Tanya arrives in London with her son Artyom, expecting to be met by her boyfriend. When he doesn't show and immigration wants to send her back to Russia, she asks for political asylum to buy some time. She has no idea that this will consign them for at least a year to a detention center, a fenced "city" near an abandoned seaside amusement park. Once there, realizing her boyfriend will never help her, she just wants to go home, but withdrawing the petition for asylum takes months. She's approached by pornographers inviting her to strip on line for cash; she's befriended by Alfie, a clerk at a convenience store at the center. She's a dreamer; what can she do? Written by
[Immigration officers are putting Tanya and Artyom into police cars to transport them to Stonehaven]
Kuda on nas vedet, mam? On chto, khochet chtoby ya polez tuda v yego mashinu? Ya ne polezu nikuda v yego mashinu. (Where are they taking us, mom? He wants me to get in his car? I'm not getting in his car.)
Zalez', pozhaluysta. (Get in, please.)
Ne polezu. (I'm not getting in.)
Chego on khochet ot nas? Chego on khochet ot nas? (What does he want with us? What does he want with us?)
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Hot on the heels of news that the british are reputed to be the most rascist nation in the EU comes this elucidation of why that may be the case. A russian woman comes to england to meet her fiance and is only allowed in to the country if she applies for refugee status. told she has to stay in a detention centre for a year and a half and given only food vouchers and terrible accomodation to live on. At this point the movie could turn into a kafkaesque fable but instead is an ultra-naturalistic study of live in british emigration centres.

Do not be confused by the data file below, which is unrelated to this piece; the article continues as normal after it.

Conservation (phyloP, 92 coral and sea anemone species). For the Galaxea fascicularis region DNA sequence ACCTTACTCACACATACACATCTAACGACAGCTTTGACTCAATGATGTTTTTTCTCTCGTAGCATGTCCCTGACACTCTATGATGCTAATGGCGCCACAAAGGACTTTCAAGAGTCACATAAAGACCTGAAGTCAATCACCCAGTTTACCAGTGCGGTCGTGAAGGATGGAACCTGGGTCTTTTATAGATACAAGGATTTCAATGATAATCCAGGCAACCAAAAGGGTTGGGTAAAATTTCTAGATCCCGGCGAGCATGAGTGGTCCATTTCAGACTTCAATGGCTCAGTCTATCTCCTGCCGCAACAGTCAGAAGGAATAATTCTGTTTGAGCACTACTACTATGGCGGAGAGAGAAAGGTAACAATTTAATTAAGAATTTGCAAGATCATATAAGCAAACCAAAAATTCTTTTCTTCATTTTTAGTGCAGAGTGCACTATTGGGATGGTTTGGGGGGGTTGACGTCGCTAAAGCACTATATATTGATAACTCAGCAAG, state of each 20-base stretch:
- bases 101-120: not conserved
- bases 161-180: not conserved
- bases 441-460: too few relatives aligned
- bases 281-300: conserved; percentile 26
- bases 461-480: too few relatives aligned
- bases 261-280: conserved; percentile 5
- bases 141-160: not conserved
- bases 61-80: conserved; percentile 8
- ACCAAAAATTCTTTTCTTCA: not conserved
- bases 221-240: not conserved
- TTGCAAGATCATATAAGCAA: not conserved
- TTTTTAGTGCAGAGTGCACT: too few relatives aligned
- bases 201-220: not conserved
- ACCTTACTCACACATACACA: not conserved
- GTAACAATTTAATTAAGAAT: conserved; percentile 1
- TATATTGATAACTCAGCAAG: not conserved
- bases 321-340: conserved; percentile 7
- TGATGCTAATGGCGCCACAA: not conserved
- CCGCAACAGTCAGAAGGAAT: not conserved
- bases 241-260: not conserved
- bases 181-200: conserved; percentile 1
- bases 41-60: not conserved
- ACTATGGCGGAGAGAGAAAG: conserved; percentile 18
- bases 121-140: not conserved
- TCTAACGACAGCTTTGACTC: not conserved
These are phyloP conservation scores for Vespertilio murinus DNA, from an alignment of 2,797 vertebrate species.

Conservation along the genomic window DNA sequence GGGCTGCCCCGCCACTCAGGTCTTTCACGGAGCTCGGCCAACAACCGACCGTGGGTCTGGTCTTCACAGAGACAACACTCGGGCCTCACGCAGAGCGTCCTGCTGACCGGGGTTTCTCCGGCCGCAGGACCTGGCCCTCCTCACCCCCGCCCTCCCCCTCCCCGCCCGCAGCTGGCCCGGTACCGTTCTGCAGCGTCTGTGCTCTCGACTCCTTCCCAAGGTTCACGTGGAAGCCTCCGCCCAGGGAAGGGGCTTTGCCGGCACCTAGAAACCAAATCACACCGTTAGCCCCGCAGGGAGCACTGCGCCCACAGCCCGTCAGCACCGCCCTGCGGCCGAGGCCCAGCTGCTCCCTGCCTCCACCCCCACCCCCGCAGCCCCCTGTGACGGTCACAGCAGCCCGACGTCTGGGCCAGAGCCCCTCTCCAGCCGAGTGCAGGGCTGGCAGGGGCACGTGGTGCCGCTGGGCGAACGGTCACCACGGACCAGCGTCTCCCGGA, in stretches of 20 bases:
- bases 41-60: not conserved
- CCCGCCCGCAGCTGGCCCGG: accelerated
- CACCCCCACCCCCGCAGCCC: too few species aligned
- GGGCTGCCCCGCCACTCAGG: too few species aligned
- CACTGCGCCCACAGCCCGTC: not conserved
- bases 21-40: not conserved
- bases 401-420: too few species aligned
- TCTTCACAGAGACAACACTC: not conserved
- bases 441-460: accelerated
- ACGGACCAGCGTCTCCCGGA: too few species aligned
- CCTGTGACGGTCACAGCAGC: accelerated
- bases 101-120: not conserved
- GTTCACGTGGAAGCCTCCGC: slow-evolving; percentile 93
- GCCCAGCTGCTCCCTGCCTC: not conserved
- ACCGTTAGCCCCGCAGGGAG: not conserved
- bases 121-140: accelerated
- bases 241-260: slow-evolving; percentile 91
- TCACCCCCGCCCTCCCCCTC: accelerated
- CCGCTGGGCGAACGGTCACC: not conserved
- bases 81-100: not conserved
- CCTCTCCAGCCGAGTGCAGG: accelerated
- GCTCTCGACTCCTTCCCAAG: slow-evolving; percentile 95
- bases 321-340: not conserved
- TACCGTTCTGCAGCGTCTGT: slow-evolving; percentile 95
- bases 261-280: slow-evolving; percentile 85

It's a film that's cautiously optimistic about human nature, as a deus ex machina in the form of sweet, loving Paddy Consadine comes to save her from what he himself describes as a hell hole. This annoyed me a little bit; it seemed to be putting across the message that the english are really tolerant towards foreign immigrants and that it's "The System" that mistreats them. This seems a bit fanciful to me.
One other thing that annoyed was that the only person to be hurt was an internet pornographer who pays the woman the equivalent of a month's wages back home for about an hour's striptease work. Is it really him that deserves to be hurt, and not the government, the immigration authorities, and the editors of rabble-rousing right-wing newspapers?
But this is a warm, generous, beautifully shot, human film that i fear will never be seen by the people who need to see it most.
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